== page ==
Affordability and availability of insurance in Colorado may depend on fire-hardening your home

As temperatures heat up across Colorado so too does wildfire danger, and firefighters aren’t the only ones tracking that danger closely — so is the insurance industry.

Some insurers are already pulling out of Colorado and rates are doubling and tripling across the state because of wildfire danger.

Experts say Colorado is at a crossroads. If we don’t take steps to lower our risk — through mitigation and fire hardening of homes — they say the availability and affordability of insurance will only get worse.

Marshall Fire survivors like Tawnya Somauroo are leading the way, “We have a fire-resistant roof; we have fire-resistant walls; we have fire-resistant decking, we will have.”

A former aerospace engineer and current patent attorney, she is innovative by nature. So when her house was destroyed by the Marshall Fire, she was determined to do what she could to prevent it from happening again, “We have windows that are tempered double pane, and we have vents to cover … to keep the embers out, and we will have covers on our gutters, and it actually doesn’t cost that much upgrade to do all these things.”

She didn’t stop at her house. Somauroo talked to her neighbors who followed her example, “It makes us feel safer; it really does.” That’s why she invited some of the nation’s leading experts on fire hardening to the state to help spread the word. They toured parts of the Marshall Fire burn scar, where many homeowners are fire hardening.

Jennifer Gray Thompson with After The Fire, an organization that helps communities rebuild after megafires, says we should all follow their lead, “If you’ve not yet been affected by a climate disaster, you can pretty much be very well assured that over the next decade to two decades you absolutely will be. Really, the consumers have to really change their entire mindset about how we live.”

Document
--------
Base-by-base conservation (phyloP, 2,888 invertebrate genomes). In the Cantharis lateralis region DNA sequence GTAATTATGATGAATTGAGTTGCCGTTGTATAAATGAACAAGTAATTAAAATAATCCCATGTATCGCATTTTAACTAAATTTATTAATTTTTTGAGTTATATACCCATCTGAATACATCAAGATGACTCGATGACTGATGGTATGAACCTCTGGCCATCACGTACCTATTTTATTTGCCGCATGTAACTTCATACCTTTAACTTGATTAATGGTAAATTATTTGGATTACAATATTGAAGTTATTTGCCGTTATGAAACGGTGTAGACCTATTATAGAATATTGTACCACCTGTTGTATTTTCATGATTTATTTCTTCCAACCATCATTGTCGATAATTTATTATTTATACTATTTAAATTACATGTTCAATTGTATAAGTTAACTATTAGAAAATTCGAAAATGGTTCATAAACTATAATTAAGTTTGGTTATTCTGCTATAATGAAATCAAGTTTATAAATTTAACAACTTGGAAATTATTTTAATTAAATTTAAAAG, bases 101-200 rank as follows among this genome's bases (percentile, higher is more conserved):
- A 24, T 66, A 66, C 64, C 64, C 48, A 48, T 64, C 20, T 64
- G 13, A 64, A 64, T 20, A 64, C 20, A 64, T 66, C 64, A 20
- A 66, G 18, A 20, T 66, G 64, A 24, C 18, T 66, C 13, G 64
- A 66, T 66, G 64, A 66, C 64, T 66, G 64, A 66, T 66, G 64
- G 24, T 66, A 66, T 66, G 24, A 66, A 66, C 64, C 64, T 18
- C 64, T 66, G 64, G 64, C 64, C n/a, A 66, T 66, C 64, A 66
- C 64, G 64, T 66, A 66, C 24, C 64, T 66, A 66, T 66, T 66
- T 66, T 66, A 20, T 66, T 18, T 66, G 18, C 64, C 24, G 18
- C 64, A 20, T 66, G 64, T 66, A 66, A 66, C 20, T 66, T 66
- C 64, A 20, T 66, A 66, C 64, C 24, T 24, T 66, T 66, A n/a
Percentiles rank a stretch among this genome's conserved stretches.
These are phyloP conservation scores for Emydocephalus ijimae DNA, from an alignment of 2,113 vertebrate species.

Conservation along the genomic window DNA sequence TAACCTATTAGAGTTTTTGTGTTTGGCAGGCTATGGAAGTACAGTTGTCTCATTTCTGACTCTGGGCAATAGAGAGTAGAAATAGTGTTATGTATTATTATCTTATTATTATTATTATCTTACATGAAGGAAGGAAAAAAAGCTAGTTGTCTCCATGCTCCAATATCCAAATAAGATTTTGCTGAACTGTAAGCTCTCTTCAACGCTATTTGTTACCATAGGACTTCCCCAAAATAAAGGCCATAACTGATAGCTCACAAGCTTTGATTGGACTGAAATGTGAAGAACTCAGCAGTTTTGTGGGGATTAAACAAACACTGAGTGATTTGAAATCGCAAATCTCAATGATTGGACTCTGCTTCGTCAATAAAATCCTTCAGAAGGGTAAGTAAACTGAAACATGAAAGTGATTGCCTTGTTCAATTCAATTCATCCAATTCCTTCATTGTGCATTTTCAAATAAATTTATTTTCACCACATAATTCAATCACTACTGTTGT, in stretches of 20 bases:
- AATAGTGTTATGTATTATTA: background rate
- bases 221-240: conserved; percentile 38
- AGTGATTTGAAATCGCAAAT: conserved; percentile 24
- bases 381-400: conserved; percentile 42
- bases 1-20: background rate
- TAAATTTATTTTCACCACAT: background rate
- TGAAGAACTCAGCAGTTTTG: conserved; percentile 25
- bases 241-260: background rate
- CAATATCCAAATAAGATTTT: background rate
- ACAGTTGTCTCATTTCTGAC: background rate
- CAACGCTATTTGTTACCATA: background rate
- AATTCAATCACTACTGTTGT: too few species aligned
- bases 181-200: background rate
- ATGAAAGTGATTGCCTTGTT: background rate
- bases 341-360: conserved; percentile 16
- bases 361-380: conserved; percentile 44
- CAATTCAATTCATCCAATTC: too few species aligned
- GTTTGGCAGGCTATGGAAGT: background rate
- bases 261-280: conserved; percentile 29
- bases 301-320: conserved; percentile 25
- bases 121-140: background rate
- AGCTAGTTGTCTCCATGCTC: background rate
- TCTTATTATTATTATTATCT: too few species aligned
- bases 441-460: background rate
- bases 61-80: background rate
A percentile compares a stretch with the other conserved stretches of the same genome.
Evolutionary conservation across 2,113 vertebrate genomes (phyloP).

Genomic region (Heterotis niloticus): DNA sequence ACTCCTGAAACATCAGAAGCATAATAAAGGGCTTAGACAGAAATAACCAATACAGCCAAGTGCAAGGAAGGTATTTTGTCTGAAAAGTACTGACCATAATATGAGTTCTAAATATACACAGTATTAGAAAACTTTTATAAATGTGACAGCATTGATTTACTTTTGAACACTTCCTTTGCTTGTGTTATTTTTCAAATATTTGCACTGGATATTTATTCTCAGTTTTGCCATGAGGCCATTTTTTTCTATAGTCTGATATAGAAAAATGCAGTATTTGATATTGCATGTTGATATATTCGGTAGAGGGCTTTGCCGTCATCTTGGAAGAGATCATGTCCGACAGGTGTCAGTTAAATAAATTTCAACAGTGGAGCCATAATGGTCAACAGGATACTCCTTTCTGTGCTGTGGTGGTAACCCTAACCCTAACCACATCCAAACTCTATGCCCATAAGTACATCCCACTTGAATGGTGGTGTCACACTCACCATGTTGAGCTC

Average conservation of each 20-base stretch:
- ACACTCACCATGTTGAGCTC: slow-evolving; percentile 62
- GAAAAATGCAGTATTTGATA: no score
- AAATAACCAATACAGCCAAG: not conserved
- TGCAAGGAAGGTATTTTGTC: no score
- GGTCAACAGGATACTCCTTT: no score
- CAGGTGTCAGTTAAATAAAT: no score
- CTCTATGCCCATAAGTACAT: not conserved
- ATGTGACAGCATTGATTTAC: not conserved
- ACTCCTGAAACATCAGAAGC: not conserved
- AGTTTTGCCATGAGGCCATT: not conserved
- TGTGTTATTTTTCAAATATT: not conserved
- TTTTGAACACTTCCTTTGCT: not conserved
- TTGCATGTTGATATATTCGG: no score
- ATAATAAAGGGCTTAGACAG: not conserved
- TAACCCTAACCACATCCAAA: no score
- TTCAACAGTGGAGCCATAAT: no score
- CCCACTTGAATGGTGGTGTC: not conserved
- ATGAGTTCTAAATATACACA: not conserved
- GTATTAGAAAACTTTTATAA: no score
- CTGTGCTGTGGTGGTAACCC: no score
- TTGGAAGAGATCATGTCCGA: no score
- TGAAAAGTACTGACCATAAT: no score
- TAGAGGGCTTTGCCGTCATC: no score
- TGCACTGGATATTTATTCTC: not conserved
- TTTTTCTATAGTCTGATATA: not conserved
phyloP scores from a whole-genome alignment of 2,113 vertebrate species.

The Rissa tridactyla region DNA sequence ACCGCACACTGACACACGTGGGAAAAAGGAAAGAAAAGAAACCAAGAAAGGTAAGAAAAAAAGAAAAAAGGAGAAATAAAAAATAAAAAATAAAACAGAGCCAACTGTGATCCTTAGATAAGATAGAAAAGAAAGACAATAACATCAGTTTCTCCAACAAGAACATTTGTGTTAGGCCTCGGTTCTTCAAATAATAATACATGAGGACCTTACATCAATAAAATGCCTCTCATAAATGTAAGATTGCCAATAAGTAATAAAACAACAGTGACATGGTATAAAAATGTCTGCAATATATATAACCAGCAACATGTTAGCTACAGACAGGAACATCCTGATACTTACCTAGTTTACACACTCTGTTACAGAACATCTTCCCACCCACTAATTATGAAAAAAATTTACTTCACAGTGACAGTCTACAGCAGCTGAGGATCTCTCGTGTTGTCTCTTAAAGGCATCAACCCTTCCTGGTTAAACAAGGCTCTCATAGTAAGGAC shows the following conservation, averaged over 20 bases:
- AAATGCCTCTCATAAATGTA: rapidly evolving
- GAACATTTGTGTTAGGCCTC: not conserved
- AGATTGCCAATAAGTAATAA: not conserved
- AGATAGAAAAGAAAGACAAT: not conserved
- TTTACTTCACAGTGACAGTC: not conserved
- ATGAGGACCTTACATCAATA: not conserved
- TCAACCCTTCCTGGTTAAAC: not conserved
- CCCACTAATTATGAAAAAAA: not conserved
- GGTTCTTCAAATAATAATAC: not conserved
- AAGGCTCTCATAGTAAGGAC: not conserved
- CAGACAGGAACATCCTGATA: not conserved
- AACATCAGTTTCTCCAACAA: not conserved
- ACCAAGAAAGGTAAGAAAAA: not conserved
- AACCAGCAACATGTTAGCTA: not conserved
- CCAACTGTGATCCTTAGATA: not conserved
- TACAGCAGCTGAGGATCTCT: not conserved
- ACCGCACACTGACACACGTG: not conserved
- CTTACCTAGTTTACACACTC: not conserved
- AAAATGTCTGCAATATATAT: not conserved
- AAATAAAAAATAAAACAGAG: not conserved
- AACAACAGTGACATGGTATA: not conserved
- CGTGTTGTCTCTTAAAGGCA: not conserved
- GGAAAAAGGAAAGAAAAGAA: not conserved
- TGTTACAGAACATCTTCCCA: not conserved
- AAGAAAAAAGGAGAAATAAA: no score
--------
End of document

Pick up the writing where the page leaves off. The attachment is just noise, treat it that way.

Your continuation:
It’s not just about wildfire risk but insurance rates, “You got double triple whammies coming every directionm” said Julie Shiyou-Woodard with Smart Home America. Her organization advocates for resilient building codes, and she says community-wide change is key.

“There are communities in the United States that suffered catastrophic losses, same uncertainty. But … the community and state working together, and working to really revamp codes and policy in that state flipped those markets,” Shiyou-Woodard said.

For Somauroo, it’s about preparing for the worst, “Saying something can never happen is a bit of a thought trap. I think it’s worth doing for the peace of mind and for keeping your community insurable.”

Thanks in part to Somauroo and her neighbors, the legislature created a grant program this year to help with fire hardening for the first time ever. The legislature also created a wildfire resiliency board to come up with a building code for areas in the wildland urban interface. The code is expected to take effect July of 2025.

The federal Inflation Reduction Act also includes grant money to help with resilient building.